“Memory Matters” for ALL Ages LINK TO PROGRAM
Those with changes in memory beyond normal aging, including mild cognitive impairment, young-onset or early stages of Alzheimer’s disease can benefit from a wide variety of memory strategies. Some of the memory issues could be attributable to a wide variety of reversible medical issues or the need for healthier lifestyle choices. Sometimes improving nutrition and hydration, sleeping patterns and increasing your activity level can bring about some benefits. Equally important is maintaining socialization and keeping your mind active. This is something I see in many of my homebound clients and family education and support coupled with developing a personalized plan specific to the needs and interests of the older adult with memory loss can make a difference on many levels.
Some things to think about:
1. Listen to the comments of family members and friends who may minimize the changes of the person becoming more forgetful regarding activity participation or ability to retain information. Things may seem fairly normal and that is often the case when a person is handling things very familiar to them in their own environment. Over a period of time gradual changes may be attributed to the fact that the person is getting “older” when in fact that person may need to schedule a complete physical or consider a geriatric assessment to see if there is cause for concern.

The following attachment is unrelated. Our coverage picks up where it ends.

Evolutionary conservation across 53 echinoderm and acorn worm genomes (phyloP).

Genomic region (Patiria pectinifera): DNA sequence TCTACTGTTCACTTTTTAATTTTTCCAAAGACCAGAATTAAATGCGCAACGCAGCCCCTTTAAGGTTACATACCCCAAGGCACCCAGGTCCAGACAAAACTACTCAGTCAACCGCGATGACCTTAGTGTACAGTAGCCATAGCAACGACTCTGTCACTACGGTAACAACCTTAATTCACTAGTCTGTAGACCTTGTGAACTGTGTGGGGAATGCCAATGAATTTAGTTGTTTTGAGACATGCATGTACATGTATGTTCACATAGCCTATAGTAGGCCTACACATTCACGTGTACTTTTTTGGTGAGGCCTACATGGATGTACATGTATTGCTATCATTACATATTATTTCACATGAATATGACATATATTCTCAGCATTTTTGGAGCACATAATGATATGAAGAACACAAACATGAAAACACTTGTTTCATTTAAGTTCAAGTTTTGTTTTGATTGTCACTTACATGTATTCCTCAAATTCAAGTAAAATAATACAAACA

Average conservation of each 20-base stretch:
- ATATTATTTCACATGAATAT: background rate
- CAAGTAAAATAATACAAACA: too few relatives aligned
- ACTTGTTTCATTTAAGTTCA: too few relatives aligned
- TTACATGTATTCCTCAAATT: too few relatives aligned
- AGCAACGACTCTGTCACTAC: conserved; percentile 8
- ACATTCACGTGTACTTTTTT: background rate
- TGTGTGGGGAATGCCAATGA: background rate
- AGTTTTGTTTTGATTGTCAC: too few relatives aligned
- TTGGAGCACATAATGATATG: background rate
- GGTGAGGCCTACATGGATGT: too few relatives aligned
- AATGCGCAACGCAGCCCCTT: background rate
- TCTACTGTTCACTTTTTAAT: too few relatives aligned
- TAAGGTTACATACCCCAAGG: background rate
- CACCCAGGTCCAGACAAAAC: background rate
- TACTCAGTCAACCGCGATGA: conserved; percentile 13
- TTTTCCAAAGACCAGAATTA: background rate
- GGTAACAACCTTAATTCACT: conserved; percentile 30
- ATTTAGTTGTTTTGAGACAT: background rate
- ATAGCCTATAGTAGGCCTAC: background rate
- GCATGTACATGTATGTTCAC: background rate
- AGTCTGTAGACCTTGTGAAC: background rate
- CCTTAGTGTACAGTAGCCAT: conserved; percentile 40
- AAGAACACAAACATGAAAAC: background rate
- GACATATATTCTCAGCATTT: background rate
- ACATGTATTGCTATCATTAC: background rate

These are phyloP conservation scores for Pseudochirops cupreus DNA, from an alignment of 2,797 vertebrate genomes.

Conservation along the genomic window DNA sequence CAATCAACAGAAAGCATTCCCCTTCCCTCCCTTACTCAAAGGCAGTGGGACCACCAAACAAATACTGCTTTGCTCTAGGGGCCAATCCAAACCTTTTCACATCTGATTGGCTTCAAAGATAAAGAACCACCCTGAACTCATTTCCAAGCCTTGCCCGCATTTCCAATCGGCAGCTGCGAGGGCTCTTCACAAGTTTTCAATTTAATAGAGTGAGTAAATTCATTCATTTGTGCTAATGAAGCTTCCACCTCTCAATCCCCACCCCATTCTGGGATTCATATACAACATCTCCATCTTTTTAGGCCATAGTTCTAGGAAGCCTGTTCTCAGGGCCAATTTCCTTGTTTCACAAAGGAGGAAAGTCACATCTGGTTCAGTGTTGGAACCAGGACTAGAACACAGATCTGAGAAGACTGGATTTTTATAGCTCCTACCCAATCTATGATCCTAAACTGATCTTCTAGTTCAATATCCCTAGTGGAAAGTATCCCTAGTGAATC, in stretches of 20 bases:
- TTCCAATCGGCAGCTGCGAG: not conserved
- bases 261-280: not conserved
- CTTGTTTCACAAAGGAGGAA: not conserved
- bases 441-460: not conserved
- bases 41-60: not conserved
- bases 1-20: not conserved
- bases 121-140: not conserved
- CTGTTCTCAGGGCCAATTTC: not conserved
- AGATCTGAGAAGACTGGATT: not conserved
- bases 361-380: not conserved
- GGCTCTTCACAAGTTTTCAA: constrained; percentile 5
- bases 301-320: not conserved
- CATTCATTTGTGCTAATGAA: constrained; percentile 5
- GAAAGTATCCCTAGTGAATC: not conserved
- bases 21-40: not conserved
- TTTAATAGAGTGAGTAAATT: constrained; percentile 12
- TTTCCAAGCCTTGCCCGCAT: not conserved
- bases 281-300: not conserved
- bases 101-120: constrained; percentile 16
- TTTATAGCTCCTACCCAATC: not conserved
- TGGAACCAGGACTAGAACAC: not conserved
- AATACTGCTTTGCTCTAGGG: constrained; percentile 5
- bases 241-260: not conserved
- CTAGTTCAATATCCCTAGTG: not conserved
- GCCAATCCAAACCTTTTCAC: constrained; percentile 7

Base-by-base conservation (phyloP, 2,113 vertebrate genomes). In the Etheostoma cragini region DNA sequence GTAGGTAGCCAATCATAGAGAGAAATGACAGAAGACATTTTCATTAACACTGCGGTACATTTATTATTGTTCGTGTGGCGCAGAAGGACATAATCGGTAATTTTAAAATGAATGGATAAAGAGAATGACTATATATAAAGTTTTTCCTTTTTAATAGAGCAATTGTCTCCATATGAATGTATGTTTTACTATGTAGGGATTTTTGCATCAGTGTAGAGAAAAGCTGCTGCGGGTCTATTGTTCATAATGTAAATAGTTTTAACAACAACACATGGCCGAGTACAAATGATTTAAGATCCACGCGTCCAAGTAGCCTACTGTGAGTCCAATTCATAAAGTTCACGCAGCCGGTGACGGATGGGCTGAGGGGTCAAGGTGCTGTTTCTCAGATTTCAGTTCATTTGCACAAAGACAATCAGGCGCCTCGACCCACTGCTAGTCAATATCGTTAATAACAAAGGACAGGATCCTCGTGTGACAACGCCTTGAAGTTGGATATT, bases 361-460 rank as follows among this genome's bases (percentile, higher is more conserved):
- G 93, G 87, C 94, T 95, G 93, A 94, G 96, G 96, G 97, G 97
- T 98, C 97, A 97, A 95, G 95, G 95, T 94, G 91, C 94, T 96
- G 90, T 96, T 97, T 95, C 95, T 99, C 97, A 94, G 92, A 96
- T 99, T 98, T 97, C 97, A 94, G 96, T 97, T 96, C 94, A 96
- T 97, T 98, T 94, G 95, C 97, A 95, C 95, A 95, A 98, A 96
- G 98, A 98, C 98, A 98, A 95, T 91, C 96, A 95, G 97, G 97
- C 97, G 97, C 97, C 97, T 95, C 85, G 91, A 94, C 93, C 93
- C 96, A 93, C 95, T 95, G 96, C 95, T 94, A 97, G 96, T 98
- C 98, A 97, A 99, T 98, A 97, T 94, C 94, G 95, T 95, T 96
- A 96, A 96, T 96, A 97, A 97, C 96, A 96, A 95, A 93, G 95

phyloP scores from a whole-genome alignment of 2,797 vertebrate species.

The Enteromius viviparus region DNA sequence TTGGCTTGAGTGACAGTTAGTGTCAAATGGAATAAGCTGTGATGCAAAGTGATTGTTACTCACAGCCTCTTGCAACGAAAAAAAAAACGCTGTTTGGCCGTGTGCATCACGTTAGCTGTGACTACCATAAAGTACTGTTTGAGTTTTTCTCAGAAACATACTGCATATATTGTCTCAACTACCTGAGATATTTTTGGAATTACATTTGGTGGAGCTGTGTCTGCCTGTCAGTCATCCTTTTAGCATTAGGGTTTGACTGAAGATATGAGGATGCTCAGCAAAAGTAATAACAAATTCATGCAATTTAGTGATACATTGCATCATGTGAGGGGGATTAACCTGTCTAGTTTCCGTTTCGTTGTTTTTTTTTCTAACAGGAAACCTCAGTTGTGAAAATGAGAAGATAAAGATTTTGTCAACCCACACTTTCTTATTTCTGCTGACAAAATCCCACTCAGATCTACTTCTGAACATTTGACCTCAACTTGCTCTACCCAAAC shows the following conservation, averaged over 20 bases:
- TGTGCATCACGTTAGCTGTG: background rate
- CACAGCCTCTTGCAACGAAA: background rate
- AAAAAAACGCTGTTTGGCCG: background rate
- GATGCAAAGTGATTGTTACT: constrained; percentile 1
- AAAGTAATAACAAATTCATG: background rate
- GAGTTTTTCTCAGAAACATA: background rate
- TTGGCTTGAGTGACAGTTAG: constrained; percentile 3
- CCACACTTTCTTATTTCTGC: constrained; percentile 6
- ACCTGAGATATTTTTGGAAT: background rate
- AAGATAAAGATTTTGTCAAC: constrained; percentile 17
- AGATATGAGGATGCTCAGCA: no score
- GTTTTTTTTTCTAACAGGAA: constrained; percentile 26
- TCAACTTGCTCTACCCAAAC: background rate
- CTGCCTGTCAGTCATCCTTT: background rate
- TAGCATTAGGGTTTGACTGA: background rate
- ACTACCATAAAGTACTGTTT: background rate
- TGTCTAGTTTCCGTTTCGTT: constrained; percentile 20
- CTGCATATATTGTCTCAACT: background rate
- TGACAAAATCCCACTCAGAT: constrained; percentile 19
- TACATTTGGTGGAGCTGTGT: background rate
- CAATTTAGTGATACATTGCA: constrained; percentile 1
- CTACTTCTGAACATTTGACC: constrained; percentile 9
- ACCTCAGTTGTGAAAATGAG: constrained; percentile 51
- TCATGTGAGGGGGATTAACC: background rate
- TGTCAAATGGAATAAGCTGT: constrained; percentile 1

2. Those with young-onset dementia are often still working, volunteering or may be caring for young child or parents. Challenges with multitasking or others bringing more activity to a relatively quiet lifestyle can manifest in anxiety, withdrawal or sometimes difficult behaviors. Complex tasks may be avoided or there may be more errors, perhaps those of omission, which are overlooked until a problem occurs such as a medication error, several utility shut off notices or forgetting appointments or other obligations.
3. Changes may include problems planning trips or special events. This might even include going to familiar places, handling finances or setting up medications.
4. Personality changes are sometimes the only differences that may be observed. With frustration and worry may come depression, outbursts of anger or just withdrawal from activities especially those requiring higher level thinking skills.